Parenting

Raising an independent child: 7 things older kids can do by themselves

  • October 11, 2019

Having an older kid is so much easier, isn’t it? Fewer tantrums, more communication, and the best bit of all is that they can amuse themselves without you having to play dolls or cars constantly. That is definitely one of my favourite parts of having an 8-year-old!

If you play your cards right you can also teach your children to do more for themselves to make them more independent – and also to make your life a bit easier.  It’s good for them to be able to do more for themselves as they get older, it makes them more confident plus kids like to feel more grown-up and trusted by being allowed to do things that younger children aren’t allowed to do.

Whether you work from home or spend all day at the office, your free time at home is limited and you don’t want to spend it doing everything for everyone else 24/7.

So if you are looking forward to raising an independent child who can do things by themselves without needing you to help them, here are 7 things to get them started on…

 

Getting their own drinks & snacks

“Can I have something to eat” is a phrase that almost drove me insane over the summer. My child is constantly hungry, no matter how much I feed her she always seems to be starving.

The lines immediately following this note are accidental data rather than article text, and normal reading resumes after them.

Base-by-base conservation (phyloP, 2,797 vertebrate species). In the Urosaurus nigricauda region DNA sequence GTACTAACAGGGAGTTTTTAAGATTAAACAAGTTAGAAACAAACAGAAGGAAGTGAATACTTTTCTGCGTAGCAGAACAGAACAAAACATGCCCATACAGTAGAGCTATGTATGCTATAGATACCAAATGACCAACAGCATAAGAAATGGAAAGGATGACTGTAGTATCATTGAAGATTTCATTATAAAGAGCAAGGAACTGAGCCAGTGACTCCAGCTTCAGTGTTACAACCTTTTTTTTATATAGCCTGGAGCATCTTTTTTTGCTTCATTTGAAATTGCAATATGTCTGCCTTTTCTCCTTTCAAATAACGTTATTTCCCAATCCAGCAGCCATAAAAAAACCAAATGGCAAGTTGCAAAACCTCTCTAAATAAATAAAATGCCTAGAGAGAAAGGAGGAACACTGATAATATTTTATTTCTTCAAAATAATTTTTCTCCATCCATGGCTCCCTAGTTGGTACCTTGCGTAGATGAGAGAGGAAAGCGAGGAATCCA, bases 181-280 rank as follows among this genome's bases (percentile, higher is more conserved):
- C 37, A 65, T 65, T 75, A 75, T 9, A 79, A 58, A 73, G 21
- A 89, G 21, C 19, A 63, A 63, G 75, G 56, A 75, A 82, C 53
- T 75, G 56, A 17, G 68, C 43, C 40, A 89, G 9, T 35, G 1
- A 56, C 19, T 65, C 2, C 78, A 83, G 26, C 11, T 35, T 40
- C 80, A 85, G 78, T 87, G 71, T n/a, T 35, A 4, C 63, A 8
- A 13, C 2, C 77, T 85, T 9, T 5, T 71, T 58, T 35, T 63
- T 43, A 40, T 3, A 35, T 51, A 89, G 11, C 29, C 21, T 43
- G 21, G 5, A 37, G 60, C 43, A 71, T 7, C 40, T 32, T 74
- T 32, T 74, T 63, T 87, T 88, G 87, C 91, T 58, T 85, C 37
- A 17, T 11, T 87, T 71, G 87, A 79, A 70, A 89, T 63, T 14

This summer I was trying to get work done while she was off school for 3.5 months so having to get up to get her snacks every 5 minutes started to get annoying quite early on. The trick is to buy and prepare lots of snacks and drinks that you don’t mind them helping themselves to. Put them on a shelf in the fridge or a cupboard that they can reach and tell them that they can just help themselves when they are hungry.

You could also try filling a lunchbox or bag with the day’s snacks and allow them to take something from the box as they wish without asking you first. Obviously, you can choose to fill the box with whatever you like (no judgements from me!) but if you put in limited snacks like biscuits or crips then kids will learn quickly that if they eat the treats first thing in the morning then they are done for the rest of the day and will have to fill up on the healthier snacks.

This is our little snack box/tub:

 

Tidying up after themselves

I only have one child and my house gets messy very quickly, so if you have more than one I can only imagine how much tidying up you have to do! Kids make a mess and often that is part of the fun, but as they get older they also need to understand that they need to clear up after themselves.

Make your kids put their shoes and bags away after school, we have a shoebox and coat rack by the front door to make it easy. Get them to take things up to their bedroom so they aren’t left lying around downstairs.

Kids also love to tell you they can’t find things so make them put away their own belongings in the hope that they might remember where they put them. Who am I kidding, they won’t remember at all, but at least they are doing the putting away!

 



Feed their pets